Canadian Polish Congress- Ottawa District
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Survivors of communist oppression in Poland
Dedicated by the Canadian Polish Congress-Ottawa District to all the victims of the communist regime in Poland, those exiled, imprisoned, and all oppressed from 1939 to 1989.
The signing of the Ribbentrop-Molotov Pact paved the way for World War II, which began with the Nazis Germany (1 September 1939) and Soviet Union (17 September 1939) attack on Poland. More than half of the country ended up under Soviet occupation. 
During 1940 and the first half of 1941, the Soviets deported a total of more than 1,200,000 Poles in four waves of mass deportations from the Soviet-occupied Polish territories. People were sent primarily to the far north and eastern Russia, including Siberia.
The Soviet forces murdered almost all captured officers and sent numerous ordinary soldiers to the Soviet Gulag. Polish military personnel and civilians were killed in the Katyń massacre (22,000), but thousands of others were victims of NKVD (Secret Police) massacres of prisoners in mid-1941.
The brief amnesty reached between Stalin and the Polish authorities in late 1941 allowed a Polish Army to be formed and Polish citizens were released from the Soviet Gulags and work camps. Nonetheless, hundred of thousands were not aware of the amnesty. Therefore, in the neighborhood of only 120,000 Polish citizens eventually were evacuated to Iran. This newly formed Polish Army fought with the Allies to the end of WWII. (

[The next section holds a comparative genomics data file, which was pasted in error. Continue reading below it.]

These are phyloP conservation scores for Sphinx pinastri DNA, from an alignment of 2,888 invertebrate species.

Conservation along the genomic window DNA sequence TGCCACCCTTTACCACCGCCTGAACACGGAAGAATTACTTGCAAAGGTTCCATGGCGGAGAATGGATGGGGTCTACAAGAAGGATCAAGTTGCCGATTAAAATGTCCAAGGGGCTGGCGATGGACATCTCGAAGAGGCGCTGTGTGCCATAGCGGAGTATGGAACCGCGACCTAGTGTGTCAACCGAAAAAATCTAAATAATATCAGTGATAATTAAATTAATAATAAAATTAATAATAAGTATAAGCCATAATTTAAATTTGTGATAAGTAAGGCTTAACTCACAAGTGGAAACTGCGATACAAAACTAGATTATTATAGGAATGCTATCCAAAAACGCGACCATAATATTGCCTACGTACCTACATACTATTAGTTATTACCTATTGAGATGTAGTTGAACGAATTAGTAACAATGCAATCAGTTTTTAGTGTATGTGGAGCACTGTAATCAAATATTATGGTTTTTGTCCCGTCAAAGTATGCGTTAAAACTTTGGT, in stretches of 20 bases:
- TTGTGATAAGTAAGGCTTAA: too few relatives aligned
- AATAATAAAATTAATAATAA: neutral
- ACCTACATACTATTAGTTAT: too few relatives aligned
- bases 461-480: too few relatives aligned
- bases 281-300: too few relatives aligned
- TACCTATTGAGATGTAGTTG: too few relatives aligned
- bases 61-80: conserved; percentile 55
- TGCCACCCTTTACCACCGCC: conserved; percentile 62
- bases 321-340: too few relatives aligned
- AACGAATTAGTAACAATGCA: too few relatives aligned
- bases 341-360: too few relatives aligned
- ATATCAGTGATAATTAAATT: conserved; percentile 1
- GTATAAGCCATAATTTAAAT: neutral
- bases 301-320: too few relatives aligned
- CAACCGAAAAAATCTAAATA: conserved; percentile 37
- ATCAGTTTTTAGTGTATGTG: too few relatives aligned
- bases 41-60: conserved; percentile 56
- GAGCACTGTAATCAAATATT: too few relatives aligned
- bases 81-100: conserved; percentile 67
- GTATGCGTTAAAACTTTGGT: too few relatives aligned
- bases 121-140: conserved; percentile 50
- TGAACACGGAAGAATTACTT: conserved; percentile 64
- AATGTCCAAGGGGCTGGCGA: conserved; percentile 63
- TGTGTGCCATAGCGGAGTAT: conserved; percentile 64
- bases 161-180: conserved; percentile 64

At war’s end the majority of Polish WWII veterans chose not to return to their homeland as it was occupied by communists and thereby they were stripped of their Polish citizenship. As displaced persons, they settled elsewhere in the world. A significant number came to Canada and some settled in the Ottawa Region.
The period of communist rule imposed by the Soviet Union over Poland began in 1945, after the end of the World War II, and lasted until 1989. These years were marred by Stalinist repressions, social unrest, political strife, and severe economic difficulties.
From the earliest stages of communism, various opposition groups endeavored to resist this new regime. During the Stalinist period (1945-1956), many of the participants of such movements were sentenced to death and executed. Even after de-Stalinization in 1956, any opposition to the regime was forbidden and threatened with severe sanctions.
Life under the communist regime was increasingly intolerable.There was further civil unrest in the late 70’s, which led to a significant strike in 1980 and the formation of the trade union Solidarność. On December 13, 1981 Martial Law was declared. It was a crackdown on Solidarność, and the free labour union was suspended. Most of its leaders were detained. During the initial imposition of Martial Law, dozens of people were killed and several thousand citizens were interned or imprisoned, some of them tortured in prisons.
Much larger numbers were subjected to various forms of harassment. Although Martial Law was lifted in 1983, many political prisoners were not released until a general amnesty occurred in 1986. Thousands were forced to leave Poland, some of them chose to reside in the Ottawa area.